It’s time for me to share something about racism, which is an important part of intersectional feminism. I am truly ashamed that the Black Lives Matter protests have been the first thing to actually trigger me to learn more about racism. Racism is not something new, it’s just that I took action way too late. I’m trying to do better by educating myself, so that I can be better and act upon the racism I see, read or hear. This book I’m sharing today has been the first book (I do not only read, I watch and listen too, but more about that later) I’ve read about racism. It’s called: Everyday Racism by Philomena Essed.
In my thought proces I think of this book as written mostly for white people. That is quite arrogant, really, and maybe I’m wrong. I think it’s written for white people because white people are the problem. White people have been the ones denying the existence of racism, while at the same time we are the power structure that created and maintains racism. When I look at The Netherlands I think: we are the ones who have colonized the world, traded enslaved people, send millions of people to their death during the Holocaust and still we think of ourselves as innocent. And because white people are the ones denying racism, I think this book is mostly here for us. We need to read this. We need to read what it’s like to live in our society as a woman of color. Because the women of color don’t need learn about it, they endure it every single day. As a white cis-woman myself, I can never imagine what it’s like. But I can read this book. No, it’s my obligation to read this book. Because white people need to do better. A lot better.
Understanding Everyday Racism
Understanding Everyday Racism is a book first written in 1984 by Philomena Essed. It is a sad book, showing the ugliest side of humanity. Even though you might think: ‘1984*? Things are better now!’. White people tend to think that (which is again racist), but unfortunately this is not the case. Things have not gotten better. If I may believe Essed, things have not gotten better at all. The Black Lives Matter protests prove that and the reissue of this book does too. But we shouldn’t look for proof ourselves as white people. We should listen to the people of color who are affected by racism. We should listen and take them seriously. Our experiences don’t matter when it comes to racism, because a white person doesn’t experience it. Therefore we should read this book. Understanding Everyday Racism is a collecting of real-life stories of women of color. Philomena Essed talked to about 20 women of color to share their story. Half of the women are Dutch women and the other half are Americans. The book starts with Essed talking about a big reason why white people tend to justify racism: freedom of speech. She debunks this and names examples of how freedom of speech is used to justify racist actions or statements (this part is only included in the reissues). In the second part the experiences of everyday racism by Surinamese-Dutch (this is what I think the women indentify theirselves as, but I might be wrong) women of color are told. The third part contains the experiences of everyday racism by African-American (again, I interpreted their identity as such, but it might be different) women in The United States.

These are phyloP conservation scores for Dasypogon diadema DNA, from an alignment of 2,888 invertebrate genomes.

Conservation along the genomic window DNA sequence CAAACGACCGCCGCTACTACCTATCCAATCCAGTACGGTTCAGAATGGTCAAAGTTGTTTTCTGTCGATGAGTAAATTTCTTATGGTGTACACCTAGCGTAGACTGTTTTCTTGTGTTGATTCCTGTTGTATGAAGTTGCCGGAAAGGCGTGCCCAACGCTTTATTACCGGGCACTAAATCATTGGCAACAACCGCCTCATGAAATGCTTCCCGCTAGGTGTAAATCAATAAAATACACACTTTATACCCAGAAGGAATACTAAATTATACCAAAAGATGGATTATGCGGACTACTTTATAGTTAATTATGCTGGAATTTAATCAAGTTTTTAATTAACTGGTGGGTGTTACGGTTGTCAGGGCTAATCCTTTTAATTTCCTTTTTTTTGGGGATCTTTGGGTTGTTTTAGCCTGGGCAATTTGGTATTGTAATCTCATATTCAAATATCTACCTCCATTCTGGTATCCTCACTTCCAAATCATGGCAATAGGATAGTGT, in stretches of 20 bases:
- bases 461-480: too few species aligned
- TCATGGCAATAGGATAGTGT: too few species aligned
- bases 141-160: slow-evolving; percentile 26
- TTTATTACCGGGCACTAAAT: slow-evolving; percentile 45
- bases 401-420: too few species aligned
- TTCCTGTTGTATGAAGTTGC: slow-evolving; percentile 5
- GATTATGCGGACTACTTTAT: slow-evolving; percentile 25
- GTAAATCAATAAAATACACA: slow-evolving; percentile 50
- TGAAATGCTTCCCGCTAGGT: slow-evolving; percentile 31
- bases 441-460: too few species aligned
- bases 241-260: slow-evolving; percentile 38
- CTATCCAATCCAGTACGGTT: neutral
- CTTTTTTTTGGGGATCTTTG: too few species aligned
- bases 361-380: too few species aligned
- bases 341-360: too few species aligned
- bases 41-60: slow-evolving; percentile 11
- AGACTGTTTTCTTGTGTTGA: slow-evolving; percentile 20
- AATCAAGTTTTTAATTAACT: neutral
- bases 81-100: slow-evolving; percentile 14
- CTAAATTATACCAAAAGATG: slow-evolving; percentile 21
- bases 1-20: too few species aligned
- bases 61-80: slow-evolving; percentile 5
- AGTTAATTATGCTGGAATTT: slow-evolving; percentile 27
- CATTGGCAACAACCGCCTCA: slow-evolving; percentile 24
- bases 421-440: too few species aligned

*Since the first edition was written in 1984, there are offensive words used in the book. I read it in Dutch, but the n-word for example was still used. Or ‘blank’ (which refers to a colonial power structure). I just want to emphasize that we as white people should never use those words, even though it’s in the book.
The stories are heart-breaking, obviously. I can never imagine what life must be like for women of color. What I found most disgusting is that most racism is sneaky (this is the best word I can find for it). Most white people don’t want to be called a racist, they deny that they act as such. While at the same time their actions are racist, but they don’t show it to anyone. White people would bully women of color, deny their applications for a job, deny them housing, give them lower grades at school, would not work with them, accuse them of stealing and way more. But still, they would always say that these actions aren’t based on racism. It’s the most disgusting thing. My interpretation of the book is that life is hard for women of color. They have to work three times (or more!) as hard as a white woman like me. It’s nearly impossible to lead a normal life this way. Not finding a home, not finding a job, being criminalized, everything is literally made harder.
I wanted to share this book to raise awareness and to educate. Please educate yourself. Everything that I wrote here is based upon my learning proces. I do not know it all. As a matter of fact, I barely know anything. That’s because I’m white. I have white privilege. Whenever you have privilege, I believe you must use it to empower those who don’t. I don’t want to be seen as some kind of expert on racism because I share about racism on this blog. It’s time for us to empower people of color. They are (unfortunately) the experts, they are the ones leading this fight. White people can be an ally, but we can never fight the fight. I want to say that: I want to be an ally and I can never be in the frontline. That’s why I share this book, to do my part.
Understanding Everyday Racism helps me personally to recognize racism and see where I can do better. Stand behind people of color in their fight against racism. Speak up to colleagues, friends and family. And change the system. Voting for women of color for example, or giving up your spot in a team, panel or conversation. There are so many things we as white people must do.
* as I said, I am no expert at all. Please correct me if any of the texts are offensive or wrong. It’s a learning proces for me too and I never claim to be perfect.